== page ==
It's safe to say he achieved his goal.

The five-man committee changed about 25 percent of Jefferson's first draft of the Declaration before submitting it to Congress. Then, Congress altered about one-fifth of that draft. But most of the final Declaration's words are Jefferson's, including the most famous passage — the Preamble — which Congress left intact. The result is nothing less than America's mission statement, the words that ultimately bind the nation together. And words that we desperately need to rediscover because of our boiling partisan rage.

The Declaration is brilliant in structure and purpose. It was designed for multiple audiences: the King of Great Britain, the colonists, and the world. And it was designed for multiple purposes: rallying the troops, gaining foreign allies, and announcing the creation of a new country.

The Declaration is structured in five sections: the Introduction, Preamble, the Body composed of two parts, and the Conclusion. It's basically the most genius breakup letter ever written.

In the Introduction, step 1 is the notificationI think we need to break up. And to be fair, I feel I owe you an explanation...

When in the Course of human events, it becomes necessary for one people to dissolve the political bands which have connected them with another…

The Continental Congress felt they were entitled by “the Laws of Nature and of Nature's God" to “dissolve the political bands," but they needed to prove the legitimacy of their cause. They were defying the world's most powerful nation and needed to motivate foreign allies to join the effort. So, they set their struggle within the entire “Course of human events." They're saying, this is no petty political spat — this is a major event in world history.

Step 2 is declaring what you believe in, your standardsHere's what I'm looking for in a healthy relationship...

This is the most famous part of the Declaration; the part school children recite — the Preamble:

We hold these truths to be self-evident, that all men are created equal, that they are endowed by their Creator with certain unalienable Rights, that among these are Life, Liberty and the pursuit of Happiness.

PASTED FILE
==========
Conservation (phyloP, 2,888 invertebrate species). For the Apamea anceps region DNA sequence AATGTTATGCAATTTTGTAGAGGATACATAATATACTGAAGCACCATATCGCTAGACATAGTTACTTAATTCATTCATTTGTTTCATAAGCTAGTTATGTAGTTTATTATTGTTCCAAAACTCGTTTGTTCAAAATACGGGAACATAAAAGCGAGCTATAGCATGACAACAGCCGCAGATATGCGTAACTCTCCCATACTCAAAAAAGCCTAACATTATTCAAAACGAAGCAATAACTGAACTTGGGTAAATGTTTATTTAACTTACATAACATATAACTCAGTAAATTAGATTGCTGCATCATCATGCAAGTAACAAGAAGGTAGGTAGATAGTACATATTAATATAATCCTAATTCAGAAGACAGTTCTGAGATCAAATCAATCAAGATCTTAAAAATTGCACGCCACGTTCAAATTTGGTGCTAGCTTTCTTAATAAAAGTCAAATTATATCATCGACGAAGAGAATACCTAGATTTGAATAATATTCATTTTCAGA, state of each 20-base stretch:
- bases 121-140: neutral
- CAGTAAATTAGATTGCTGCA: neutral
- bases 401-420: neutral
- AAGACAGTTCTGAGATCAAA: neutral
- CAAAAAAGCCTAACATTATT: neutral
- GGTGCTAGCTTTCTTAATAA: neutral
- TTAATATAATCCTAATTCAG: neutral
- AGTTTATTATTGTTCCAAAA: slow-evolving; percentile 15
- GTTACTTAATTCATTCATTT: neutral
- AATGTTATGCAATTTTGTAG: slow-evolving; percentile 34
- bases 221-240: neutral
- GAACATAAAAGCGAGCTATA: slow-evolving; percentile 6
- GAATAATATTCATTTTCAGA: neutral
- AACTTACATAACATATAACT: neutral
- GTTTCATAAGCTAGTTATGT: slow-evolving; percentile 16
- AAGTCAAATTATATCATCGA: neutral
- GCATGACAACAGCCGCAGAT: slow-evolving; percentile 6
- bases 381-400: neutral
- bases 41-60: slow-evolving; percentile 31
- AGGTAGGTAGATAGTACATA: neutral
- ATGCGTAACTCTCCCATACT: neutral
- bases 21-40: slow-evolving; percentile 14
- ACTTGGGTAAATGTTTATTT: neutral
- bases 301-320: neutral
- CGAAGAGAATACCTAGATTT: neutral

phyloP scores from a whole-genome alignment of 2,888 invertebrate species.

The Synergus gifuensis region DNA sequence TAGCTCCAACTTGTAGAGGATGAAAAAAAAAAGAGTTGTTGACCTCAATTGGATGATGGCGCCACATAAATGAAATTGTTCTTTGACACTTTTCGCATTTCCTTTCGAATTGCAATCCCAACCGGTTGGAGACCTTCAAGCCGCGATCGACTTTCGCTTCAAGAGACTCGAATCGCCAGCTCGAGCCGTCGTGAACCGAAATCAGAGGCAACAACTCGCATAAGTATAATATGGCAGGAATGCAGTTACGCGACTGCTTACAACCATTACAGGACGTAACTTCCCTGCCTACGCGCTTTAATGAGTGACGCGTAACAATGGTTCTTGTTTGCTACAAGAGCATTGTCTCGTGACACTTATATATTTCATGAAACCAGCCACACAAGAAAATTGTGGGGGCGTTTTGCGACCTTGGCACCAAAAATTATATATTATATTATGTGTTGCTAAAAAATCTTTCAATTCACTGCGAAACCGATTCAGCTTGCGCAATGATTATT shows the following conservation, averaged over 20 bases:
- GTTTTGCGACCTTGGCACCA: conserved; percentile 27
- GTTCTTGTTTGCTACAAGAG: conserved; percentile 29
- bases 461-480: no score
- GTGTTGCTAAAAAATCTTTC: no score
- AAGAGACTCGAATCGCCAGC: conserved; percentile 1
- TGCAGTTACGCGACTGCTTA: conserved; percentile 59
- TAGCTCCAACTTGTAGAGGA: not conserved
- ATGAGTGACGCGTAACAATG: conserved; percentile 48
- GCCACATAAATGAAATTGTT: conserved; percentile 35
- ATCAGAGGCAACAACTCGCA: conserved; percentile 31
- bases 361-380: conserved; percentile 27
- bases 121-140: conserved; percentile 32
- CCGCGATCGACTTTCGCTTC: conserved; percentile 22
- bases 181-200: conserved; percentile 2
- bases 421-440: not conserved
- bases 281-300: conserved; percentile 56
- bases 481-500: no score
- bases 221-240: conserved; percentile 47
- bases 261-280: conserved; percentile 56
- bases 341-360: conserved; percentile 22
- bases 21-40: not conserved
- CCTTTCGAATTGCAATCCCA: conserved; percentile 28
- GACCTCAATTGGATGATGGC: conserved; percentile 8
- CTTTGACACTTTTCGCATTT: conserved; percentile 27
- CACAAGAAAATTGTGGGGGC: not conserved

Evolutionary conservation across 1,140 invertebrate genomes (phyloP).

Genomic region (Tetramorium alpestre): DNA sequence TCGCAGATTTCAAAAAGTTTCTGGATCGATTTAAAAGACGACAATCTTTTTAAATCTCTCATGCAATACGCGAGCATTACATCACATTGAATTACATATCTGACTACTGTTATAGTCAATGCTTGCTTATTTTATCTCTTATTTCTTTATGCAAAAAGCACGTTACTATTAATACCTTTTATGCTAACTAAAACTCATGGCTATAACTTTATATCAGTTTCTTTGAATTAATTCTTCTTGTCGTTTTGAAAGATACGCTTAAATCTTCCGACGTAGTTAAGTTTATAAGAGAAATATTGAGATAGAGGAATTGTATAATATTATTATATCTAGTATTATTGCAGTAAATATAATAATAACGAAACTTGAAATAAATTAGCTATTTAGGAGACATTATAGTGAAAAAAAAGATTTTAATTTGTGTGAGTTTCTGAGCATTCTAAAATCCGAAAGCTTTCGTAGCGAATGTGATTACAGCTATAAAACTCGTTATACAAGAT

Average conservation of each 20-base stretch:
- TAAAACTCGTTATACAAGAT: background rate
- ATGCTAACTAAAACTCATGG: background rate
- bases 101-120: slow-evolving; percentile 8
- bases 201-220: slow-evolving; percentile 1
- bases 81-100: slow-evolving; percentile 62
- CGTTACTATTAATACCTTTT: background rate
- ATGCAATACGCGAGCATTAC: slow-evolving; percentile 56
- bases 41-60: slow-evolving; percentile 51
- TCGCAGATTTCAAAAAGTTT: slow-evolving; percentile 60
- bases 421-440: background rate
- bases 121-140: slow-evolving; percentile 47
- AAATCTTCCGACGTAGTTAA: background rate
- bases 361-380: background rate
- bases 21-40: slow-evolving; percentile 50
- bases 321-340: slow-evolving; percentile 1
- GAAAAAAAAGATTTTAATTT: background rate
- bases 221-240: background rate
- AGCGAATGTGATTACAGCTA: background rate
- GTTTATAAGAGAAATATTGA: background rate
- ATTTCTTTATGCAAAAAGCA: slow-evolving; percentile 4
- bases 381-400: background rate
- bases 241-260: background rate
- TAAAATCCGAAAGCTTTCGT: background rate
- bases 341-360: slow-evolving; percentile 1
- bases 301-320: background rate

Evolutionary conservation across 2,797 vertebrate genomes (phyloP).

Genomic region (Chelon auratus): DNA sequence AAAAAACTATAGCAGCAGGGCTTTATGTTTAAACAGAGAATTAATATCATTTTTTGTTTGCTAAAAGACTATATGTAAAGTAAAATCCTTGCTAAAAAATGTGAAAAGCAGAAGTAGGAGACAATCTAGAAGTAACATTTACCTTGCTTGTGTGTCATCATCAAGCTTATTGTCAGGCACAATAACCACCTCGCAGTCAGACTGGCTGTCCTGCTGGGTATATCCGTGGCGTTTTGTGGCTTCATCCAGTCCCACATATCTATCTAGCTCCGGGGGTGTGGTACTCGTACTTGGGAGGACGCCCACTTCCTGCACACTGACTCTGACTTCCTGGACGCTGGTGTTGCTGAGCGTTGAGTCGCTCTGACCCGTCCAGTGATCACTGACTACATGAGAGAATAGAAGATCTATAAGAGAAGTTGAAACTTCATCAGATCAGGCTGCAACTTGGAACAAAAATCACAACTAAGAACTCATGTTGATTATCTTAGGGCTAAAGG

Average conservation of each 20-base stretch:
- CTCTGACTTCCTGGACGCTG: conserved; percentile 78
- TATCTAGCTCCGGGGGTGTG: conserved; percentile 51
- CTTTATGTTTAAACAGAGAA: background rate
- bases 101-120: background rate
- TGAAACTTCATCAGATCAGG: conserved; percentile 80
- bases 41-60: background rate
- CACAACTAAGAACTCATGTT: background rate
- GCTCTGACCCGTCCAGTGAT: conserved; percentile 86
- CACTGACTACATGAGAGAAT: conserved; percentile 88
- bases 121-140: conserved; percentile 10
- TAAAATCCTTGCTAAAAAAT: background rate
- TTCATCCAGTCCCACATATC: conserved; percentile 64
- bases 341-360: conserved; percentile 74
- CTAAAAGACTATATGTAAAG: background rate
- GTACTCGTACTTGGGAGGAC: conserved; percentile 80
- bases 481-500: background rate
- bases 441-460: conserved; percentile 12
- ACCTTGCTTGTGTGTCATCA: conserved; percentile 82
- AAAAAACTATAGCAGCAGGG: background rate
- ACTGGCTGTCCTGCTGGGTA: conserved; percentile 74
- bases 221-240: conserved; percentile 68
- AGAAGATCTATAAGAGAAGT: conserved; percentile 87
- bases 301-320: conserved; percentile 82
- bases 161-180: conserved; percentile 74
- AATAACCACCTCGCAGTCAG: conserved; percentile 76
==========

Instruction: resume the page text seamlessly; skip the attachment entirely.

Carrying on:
That's as much as many Americans know of the Declaration. But the Preamble is the DNA of our nation, and it really needs to be taken as a whole:

That to secure these rights, Governments are instituted among Men, deriving their just powers from the consent of the governed, That whenever any Form of Government becomes destructive of these ends, it is the Right of the People to alter or to abolish it, and to institute new Government, laying its foundation on such principles and organizing its powers in such form, as to them shall seem most likely to effect their Safety and Happiness.

The Preamble takes us through a logical progression: All men are created equal; God gives all humans certain inherent rights that cannot be denied; these include the rights to life, liberty, and the pursuit of happiness; to protect those rights, we have governments set up; but when a government fails to protect our inherent rights, people have the right to change or replace it.

Government is only there to protect the rights of mankind. They don't have any power unless we give it to them. That was an extraordinarily radical concept then and we're drifting away from it now.

The Preamble is the justification for revolution. But note how they don't mention Great Britain yet. And again, note how they frame it within a universal context. These are fundamental principles, not just squabbling between neighbors. These are the principles that make the Declaration just as relevant today. It's not just a dusty parchment that applied in 1776.

Step 3 is laying out your caseHere's why things didn't work out between us. It's not me, it's you...

This is Part 1 of the Body of the Declaration. It's the section where Jefferson gets to flex his lawyer muscles by listing 27 grievances against the British crown. This is the specific proof of their right to rebellion:

He has obstructed the administration of justice...

For imposing taxes on us without our consent...

For suspending our own legislatures...

For quartering large bodies of armed troops among us...